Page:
Secret Chambers in King Tut's Tomb Nearly Certain, Egypt Says

A replica Tutankhamen mask is displayed a the exhibition 'Tutankhamen - His grave and treasures' in Nuremberg, Germany. Photo: Daniel Karmann / DPA

LUXOR, Egypt — Radar tests have revealed a 90 percent chance hidden chambers lie behind one of the walls in the tomb of the Pharaoh Tutankhamen, Egypt's antiquities minister said Saturday.

Infrared and radar scans of the walls of the tomb have now been completed and will be sent to Japan for detailed examination, which is expected to take a month, minister Mamdouh al-Damati told journalists in Luxor.

The tests were carried out after British egyptologist Nicholas Reeves said a detailed examination of photography and scans of the tomb's north wall suggested it concealed an opening into a further chamber.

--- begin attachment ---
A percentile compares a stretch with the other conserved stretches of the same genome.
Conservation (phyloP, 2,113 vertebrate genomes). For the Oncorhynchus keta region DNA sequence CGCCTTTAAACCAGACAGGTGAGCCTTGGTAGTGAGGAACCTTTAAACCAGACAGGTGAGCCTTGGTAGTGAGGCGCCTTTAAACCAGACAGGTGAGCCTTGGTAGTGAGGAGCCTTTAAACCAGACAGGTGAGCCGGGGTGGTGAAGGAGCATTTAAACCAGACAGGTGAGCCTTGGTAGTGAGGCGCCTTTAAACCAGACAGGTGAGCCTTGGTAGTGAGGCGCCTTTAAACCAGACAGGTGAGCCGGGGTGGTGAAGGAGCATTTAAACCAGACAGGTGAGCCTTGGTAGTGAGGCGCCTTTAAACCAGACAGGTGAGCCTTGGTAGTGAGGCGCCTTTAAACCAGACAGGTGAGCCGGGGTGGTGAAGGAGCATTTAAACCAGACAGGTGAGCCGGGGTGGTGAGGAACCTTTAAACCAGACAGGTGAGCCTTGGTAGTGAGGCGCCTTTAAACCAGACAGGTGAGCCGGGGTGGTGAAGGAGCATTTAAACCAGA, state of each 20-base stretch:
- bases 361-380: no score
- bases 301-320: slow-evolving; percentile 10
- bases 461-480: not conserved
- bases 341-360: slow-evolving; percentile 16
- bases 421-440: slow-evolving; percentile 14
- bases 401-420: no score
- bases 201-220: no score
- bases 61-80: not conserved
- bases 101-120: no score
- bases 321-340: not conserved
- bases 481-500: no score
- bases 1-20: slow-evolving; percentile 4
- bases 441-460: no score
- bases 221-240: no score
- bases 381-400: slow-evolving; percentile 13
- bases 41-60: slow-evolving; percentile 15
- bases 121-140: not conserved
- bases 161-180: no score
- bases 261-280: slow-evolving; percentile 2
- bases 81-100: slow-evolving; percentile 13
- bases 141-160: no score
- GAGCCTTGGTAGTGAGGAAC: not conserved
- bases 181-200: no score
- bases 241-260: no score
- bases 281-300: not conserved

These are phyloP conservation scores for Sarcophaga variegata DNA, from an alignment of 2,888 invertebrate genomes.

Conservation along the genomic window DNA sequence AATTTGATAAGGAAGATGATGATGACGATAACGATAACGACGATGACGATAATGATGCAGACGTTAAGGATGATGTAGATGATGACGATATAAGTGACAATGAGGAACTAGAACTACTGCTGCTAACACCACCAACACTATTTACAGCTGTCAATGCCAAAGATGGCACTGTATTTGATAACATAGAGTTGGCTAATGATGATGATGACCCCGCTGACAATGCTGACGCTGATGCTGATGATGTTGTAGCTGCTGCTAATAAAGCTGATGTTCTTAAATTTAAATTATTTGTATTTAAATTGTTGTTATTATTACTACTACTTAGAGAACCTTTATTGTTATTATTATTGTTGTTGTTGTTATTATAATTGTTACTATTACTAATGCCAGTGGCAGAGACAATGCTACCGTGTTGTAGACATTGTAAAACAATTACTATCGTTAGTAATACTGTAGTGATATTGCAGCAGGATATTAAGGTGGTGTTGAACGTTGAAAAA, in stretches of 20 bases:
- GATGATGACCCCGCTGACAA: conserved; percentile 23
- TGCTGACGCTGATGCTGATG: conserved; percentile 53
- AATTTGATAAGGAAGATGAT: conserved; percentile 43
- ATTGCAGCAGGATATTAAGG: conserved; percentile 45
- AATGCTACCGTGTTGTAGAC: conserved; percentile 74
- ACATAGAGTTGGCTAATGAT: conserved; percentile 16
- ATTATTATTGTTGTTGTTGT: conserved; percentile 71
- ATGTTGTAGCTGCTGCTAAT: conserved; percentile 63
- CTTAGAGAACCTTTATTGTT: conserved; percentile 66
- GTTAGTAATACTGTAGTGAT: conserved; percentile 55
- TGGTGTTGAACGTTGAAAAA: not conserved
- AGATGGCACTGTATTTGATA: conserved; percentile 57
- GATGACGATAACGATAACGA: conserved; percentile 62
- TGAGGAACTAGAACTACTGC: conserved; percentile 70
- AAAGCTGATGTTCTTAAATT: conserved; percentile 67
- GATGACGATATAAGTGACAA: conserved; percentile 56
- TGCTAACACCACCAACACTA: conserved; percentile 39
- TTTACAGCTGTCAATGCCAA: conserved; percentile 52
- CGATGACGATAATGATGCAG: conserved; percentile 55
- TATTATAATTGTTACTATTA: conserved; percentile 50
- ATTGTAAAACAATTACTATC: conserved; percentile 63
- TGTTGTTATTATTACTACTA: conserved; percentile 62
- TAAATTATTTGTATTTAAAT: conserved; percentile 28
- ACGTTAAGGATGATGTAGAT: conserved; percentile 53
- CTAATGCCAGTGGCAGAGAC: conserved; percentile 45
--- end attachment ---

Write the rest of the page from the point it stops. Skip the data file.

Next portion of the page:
Reeves proposed that the hidden chamber could contain the tomb of Queen Nefertiti – the wife of Tutankhamen's father, the heretical pharaoh Akhenaten.

Al-Damati said further surveys in the tomb would be undertaken once Japanese experts have finished examining the radar and infrared scans.

Tutankhamen's tomb, discovered in 1922, was unique among the pharaonic tombs in Luxor's Valley of the Kings for the richness of its contents. Unlike most of the other tombs, it had not been systematically plundered in ancient times.

Story: DPA